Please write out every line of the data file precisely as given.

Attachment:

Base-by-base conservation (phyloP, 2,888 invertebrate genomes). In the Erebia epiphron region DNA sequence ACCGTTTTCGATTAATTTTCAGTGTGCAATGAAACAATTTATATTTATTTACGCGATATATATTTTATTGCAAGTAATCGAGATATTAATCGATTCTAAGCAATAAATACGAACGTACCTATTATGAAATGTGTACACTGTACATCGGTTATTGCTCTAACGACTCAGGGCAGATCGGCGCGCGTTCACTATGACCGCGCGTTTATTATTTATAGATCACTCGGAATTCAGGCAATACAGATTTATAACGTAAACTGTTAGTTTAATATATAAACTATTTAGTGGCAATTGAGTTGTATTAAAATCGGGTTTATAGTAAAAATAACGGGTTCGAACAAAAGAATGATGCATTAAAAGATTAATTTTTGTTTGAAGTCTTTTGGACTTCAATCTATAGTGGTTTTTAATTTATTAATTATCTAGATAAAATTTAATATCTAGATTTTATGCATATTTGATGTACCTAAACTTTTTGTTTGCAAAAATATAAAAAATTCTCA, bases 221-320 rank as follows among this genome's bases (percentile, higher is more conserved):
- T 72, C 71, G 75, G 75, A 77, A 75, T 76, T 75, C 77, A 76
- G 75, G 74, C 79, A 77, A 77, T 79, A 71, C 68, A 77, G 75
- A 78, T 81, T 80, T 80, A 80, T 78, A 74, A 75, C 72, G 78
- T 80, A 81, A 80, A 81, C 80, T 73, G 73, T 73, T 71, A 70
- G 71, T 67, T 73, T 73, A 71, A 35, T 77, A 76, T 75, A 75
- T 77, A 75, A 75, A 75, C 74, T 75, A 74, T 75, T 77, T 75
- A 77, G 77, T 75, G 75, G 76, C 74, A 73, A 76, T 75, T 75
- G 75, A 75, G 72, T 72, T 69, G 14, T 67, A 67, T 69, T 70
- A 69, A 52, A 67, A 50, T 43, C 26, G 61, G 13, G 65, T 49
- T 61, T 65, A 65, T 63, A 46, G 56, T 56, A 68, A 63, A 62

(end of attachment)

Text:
Base-by-base conservation (phyloP, 2,888 invertebrate genomes). In the Erebia epiphron region DNA sequence ACCGTTTTCGATTAATTTTCAGTGTGCAATGAAACAATTTATATTTATTTACGCGATATATATTTTATTGCAAGTAATCGAGATATTAATCGATTCTAAGCAATAAATACGAACGTACCTATTATGAAATGTGTACACTGTACATCGGTTATTGCTCTAACGACTCAGGGCAGATCGGCGCGCGTTCACTATGACCGCGCGTTTATTATTTATAGATCACTCGGAATTCAGGCAATACAGATTTATAACGTAAACTGTTAGTTTAATATATAAACTATTTAGTGGCAATTGAGTTGTATTAAAATCGGGTTTATAGTAAAAATAACGGGTTCGAACAAAAGAATGATGCATTAAAAGATTAATTTTTGTTTGAAGTCTTTTGGACTTCAATCTATAGTGGTTTTTAATTTATTAATTATCTAGATAAAATTTAATATCTAGATTTTATGCATATTTGATGTACCTAAACTTTTTGTTTGCAAAAATATAAAAAATTCTCA, bases 221-320 rank as follows among this genome's bases (percentile, higher is more conserved):
- T 72, C 71, G 75, G 75, A 77, A 75, T 76, T 75, C 77, A 76
- G 75, G 74, C 79, A 77, A 77, T 79, A 71, C 68, A 77, G 75
- A 78, T 81, T 80, T 80, A 80, T 78, A 74, A 75, C 72, G 78
- T 80, A 81, A 80, A 81, C 80, T 73, G 73, T 73, T 71, A 70
- G 71, T 67, T 73, T 73, A 71, A 35, T 77, A 76, T 75, A 75
- T 77, A 75, A 75, A 75, C 74, T 75, A 74, T 75, T 77, T 75
- A 77, G 77, T 75, G 75, G 76, C 74, A 73, A 76, T 75, T 75
- G 75, A 75, G 72, T 72, T 69, G 14, T 67, A 67, T 69, T 70
- A 69, A 52, A 67, A 50, T 43, C 26, G 61, G 13, G 65, T 49
- T 61, T 65, A 65, T 63, A 46, G 56, T 56, A 68, A 63, A 62